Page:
http://www.nrcresearchpress.com/doi/pdf/10.1139/AS-2018-0013

Quote
Range  overlap  of  these  three  species  in  this  dynamic  ecotonal  region  should  not  be
viewed as a threat to any of them but as an ecological response to environmental change that needs
to be better understood.
Keywords:
Ursus americanus  ,  Ursus arctos,  Ursus maritimus, Wapusk National Park

Quote
1Novel range overlap of three ursids in the Canadian subarctic  Douglas Andrew Clark 11*
, Ryan Brook
2 , Chelsea Oliphant-Reskanski
3 , Michel P. Laforge
4 , Kiva Olson
5 , Danielle Rivet
6 * Corresponding Author: Douglas Clark, email: d.clark@usask.c

gerontocrat

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Re: Wildlife
« Reply #214 on: November 24, 2018, 08:25:33 PM »
It seems the slow late freeze in the vicinity of Svalbard is a real threat to the population of bears that are based there. So, once gain, it is not the sea ice maximum and minimum that is the problem it is the length of time without ice that may be the killer. And one thing is sure, that 2018 extent now may be only the 13th lowest, but in many seas the ice-free or low-ice season was longer than usual.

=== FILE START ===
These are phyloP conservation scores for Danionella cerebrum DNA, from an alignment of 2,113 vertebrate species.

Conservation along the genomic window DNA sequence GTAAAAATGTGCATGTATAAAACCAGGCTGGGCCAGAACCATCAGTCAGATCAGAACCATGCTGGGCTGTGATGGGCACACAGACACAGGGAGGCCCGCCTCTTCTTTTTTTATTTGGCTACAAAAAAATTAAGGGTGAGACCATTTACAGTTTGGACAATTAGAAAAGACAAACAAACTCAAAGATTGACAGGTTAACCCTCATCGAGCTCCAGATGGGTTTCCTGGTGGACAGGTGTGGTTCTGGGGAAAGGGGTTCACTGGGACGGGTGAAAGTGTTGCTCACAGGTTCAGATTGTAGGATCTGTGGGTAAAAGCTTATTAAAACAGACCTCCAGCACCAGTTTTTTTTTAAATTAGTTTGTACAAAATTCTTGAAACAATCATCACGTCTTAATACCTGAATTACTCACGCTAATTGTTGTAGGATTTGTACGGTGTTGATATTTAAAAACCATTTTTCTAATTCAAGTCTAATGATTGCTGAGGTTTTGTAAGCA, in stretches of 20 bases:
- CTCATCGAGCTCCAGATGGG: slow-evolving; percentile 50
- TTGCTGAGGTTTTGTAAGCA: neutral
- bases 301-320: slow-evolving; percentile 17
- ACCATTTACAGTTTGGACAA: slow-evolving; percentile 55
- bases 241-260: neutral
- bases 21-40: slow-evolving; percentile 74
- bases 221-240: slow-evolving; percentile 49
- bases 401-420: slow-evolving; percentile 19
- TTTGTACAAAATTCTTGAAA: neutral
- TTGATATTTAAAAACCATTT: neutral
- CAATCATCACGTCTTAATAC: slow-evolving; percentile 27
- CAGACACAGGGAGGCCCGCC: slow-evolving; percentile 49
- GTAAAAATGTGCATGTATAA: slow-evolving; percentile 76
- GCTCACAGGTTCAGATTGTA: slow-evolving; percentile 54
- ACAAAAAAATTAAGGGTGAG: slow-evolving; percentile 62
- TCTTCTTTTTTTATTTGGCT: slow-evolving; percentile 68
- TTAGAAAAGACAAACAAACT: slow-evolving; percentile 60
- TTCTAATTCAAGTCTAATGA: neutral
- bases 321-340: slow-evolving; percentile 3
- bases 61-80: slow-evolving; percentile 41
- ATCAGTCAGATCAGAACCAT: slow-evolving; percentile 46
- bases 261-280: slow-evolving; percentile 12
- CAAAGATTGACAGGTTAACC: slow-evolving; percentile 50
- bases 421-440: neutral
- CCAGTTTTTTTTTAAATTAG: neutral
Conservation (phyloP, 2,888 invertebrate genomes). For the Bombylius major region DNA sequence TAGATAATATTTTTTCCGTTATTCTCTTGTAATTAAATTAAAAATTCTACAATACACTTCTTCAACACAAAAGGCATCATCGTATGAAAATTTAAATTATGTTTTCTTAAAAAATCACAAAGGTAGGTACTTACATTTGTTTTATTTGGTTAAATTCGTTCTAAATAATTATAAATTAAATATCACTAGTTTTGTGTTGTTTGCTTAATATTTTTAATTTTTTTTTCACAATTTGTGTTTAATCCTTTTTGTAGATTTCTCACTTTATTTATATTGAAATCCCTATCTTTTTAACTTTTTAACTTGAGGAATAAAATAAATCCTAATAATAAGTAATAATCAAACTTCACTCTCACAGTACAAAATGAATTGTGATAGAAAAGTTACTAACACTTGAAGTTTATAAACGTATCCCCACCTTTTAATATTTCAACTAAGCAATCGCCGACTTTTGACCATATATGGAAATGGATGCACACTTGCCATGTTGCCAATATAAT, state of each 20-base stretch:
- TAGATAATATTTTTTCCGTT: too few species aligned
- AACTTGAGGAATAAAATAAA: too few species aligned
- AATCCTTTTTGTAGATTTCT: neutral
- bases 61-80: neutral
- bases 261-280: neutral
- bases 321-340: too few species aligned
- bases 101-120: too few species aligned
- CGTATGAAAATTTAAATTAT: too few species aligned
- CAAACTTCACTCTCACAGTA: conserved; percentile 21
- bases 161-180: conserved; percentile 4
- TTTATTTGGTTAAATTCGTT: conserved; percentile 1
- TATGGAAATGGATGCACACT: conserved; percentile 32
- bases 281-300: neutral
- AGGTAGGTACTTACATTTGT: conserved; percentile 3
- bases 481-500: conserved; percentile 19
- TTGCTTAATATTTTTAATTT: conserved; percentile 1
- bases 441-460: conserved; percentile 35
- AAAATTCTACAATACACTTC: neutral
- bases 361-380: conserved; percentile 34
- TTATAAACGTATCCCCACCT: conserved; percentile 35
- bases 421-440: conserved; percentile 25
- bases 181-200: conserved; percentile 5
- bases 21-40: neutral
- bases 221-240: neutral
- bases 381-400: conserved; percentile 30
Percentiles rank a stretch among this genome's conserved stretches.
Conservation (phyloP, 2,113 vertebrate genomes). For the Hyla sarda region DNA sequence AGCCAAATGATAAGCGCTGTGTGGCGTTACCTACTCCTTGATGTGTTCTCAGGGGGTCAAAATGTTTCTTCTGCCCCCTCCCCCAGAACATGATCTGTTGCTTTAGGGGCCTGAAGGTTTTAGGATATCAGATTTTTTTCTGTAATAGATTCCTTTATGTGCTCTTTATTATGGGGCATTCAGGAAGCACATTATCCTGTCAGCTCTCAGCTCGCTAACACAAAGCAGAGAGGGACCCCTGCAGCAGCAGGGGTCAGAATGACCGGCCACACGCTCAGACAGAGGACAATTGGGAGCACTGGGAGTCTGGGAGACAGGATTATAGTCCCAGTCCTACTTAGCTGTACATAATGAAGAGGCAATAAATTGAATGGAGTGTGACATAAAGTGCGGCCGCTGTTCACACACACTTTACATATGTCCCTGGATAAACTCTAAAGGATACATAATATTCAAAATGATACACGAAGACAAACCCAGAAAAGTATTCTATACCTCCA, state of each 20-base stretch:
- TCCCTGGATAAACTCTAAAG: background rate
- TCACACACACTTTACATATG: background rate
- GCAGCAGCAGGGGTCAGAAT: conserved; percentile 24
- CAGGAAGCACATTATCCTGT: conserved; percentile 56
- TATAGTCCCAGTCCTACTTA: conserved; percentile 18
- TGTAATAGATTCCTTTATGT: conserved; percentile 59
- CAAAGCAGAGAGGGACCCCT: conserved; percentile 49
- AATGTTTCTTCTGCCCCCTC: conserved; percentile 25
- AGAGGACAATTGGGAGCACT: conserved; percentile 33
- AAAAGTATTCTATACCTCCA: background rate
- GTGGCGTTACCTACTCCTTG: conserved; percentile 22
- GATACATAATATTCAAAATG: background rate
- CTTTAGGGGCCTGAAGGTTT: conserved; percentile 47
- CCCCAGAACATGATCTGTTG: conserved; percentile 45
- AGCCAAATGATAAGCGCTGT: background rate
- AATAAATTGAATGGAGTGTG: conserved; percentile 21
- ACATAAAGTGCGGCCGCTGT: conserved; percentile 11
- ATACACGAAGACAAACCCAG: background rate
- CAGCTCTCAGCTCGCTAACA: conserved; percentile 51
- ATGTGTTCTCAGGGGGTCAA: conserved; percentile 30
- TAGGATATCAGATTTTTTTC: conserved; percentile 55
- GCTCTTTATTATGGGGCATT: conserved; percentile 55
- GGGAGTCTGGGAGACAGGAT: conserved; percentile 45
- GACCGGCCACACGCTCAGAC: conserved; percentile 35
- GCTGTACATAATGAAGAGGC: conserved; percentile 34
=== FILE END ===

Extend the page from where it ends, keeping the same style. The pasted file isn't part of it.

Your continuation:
https://www.theguardian.com/environment/2018/nov/23/slow-arctic-freeze-raises-risk-of-polar-bear-extinction-say-scientists

Slow Arctic freeze raises risk of polar bear extinction, say scientists
Record absence of ice after freak warm spells denies pregnant bears birthing dens and triggers ‘extirpation event’ warning

Quote
A record slow freeze of many regions of the Arctic this winter is making it harder for pregnant polar bears to find birthing dens.